Questions abound: Do we believe in markets, which can be volatile--or only in managed markets biased by government policy to the upside? Or do we believe in corporate socialism?
Is our economy so fragile that it cannot withstand shocks? Or is it fundamentally sound, as Senator John McCain was declaring until just days ago? And if our economy really is fragile, just how will borrowing $700 billion more to pay for bad loans make things better for anyone but the lenders and some of their customers?
What assurance do we have that borrowing $700 billion will not make things worse? None.
You want me to think things are going to get systemically worse without this bailout? Prove it demonstrably. This system is broken, and throwing money at it is asking too much of taxpayers. No matter what David Gergen says, this wasn't a mistake.
Fundamental mistakes have not been addressed in the proposed legislation that absolutely should be before the American taxpayers allow our legislators to pass anything:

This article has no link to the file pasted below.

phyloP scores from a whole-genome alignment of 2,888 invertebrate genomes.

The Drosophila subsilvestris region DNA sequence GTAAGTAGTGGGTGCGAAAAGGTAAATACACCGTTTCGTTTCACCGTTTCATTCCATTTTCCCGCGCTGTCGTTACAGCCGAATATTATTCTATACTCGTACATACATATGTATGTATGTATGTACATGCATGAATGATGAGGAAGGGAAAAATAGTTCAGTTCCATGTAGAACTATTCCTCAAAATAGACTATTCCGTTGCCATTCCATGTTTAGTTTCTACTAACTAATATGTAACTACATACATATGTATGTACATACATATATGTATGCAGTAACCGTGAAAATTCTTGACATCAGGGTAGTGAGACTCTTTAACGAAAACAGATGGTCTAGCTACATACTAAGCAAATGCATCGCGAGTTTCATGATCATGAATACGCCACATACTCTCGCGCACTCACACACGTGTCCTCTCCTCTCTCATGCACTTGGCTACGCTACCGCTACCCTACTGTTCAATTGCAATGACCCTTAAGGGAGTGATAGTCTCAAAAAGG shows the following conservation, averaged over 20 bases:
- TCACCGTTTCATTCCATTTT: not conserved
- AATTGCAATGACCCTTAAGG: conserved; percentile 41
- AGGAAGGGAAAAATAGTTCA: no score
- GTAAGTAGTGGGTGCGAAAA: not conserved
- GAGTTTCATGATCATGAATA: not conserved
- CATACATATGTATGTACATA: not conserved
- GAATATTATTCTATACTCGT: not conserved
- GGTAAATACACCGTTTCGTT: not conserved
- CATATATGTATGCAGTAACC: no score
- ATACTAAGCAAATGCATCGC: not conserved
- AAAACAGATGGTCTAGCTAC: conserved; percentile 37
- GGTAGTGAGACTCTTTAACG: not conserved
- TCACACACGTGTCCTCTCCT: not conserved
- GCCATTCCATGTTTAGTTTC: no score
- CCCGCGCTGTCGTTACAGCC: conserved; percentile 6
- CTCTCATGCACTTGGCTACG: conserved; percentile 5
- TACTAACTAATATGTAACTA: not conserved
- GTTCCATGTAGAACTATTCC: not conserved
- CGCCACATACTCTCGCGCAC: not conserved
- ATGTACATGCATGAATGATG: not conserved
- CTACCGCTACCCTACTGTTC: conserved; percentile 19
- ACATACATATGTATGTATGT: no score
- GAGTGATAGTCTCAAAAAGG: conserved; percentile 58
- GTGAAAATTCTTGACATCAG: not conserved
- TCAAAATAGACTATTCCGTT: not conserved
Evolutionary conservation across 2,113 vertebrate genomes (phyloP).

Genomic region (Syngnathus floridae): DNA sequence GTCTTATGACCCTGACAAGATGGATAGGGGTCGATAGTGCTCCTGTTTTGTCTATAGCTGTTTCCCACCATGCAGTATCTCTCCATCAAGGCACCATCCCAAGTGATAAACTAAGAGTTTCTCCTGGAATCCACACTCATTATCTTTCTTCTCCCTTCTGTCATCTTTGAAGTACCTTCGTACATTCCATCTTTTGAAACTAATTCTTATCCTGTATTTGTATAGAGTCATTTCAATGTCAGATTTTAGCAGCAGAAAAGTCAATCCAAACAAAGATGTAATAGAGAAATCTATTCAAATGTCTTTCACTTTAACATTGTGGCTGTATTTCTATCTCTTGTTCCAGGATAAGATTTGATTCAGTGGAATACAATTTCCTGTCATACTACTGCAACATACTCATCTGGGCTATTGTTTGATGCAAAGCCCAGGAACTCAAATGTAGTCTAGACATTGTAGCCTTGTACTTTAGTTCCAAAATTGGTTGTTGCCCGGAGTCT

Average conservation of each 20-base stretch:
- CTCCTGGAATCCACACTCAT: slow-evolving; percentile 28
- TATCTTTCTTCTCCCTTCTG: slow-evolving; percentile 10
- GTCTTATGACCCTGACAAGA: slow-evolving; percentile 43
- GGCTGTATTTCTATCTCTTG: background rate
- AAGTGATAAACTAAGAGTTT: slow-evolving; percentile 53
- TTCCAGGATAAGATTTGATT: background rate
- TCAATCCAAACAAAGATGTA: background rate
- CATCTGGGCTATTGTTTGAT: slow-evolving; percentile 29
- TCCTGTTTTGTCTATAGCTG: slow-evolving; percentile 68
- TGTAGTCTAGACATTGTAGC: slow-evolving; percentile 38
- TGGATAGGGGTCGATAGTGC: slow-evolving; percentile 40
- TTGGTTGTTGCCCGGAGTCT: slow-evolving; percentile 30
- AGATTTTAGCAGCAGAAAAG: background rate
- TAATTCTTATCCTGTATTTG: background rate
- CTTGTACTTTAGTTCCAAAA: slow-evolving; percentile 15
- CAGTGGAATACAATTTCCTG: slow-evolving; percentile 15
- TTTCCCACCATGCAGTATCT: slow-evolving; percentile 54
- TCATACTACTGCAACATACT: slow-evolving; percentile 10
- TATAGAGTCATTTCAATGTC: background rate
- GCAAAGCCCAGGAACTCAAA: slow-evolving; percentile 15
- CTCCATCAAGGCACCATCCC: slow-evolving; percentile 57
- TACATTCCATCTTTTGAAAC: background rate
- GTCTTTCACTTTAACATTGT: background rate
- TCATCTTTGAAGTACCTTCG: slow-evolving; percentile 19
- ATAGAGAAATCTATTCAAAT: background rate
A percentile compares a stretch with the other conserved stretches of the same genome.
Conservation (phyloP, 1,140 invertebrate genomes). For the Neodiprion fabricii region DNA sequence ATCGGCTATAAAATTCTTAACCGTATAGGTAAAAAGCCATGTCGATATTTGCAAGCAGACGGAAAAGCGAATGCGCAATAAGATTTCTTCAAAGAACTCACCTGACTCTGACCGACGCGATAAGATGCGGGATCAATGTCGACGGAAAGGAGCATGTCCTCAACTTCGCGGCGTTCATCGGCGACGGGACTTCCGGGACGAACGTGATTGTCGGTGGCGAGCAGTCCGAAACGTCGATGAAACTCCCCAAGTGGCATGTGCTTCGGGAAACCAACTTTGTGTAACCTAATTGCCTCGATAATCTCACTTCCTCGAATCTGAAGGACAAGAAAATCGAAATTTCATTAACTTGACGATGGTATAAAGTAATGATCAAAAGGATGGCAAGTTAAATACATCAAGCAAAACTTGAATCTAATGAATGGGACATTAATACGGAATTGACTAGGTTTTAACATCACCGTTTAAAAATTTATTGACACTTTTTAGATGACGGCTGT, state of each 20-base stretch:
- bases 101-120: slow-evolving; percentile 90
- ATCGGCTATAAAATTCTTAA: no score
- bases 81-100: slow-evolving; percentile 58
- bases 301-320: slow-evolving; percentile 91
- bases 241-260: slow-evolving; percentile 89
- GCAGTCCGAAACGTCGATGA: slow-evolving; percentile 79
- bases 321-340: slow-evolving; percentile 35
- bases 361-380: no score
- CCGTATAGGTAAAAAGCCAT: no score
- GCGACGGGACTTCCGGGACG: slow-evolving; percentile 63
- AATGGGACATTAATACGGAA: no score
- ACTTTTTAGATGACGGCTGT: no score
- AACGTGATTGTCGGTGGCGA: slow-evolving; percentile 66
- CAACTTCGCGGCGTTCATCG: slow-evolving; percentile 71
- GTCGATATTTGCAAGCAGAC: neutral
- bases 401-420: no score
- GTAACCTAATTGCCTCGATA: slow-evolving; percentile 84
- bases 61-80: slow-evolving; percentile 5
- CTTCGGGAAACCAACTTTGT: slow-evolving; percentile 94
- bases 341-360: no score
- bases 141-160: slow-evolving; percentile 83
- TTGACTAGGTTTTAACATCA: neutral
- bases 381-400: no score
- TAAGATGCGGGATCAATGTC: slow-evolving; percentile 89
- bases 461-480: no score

- Confidence. Confidence in the economy has been systematically hammered over the past few weeks not just by market circumstances, but by public statements and arguments made by the MSM and politicians alike. The effects of low confidence (by consumers and other stakeholders) are innumerable. Low confidence is a key cause of runs on banks (precipitating this whole mess), and folks withdrawing their money from the markets.
- Credit Card Companies: If these m*therf*ckers are going to benefit from this legislation, then NOW is the time to make their practices more regulated concerning fee structures and transparent and immutable billing means for their clients--you and me.
- Punishment. That's right, punishment. If I don't pay my bills I'm probably going to go to jail, or live a life in abject poverty until I die and get buried in a pauper's grave. If bankers, housing inspectors, whoever, didn't do their job, then punish and fine them as individuals. How about some accountability here?
Now is the time to invest in solid companies that actually produce something, not worthless paper stocks that just buy other worthless paper stocks. And make sure they're American companies, too, not ones sending us poison imports . . .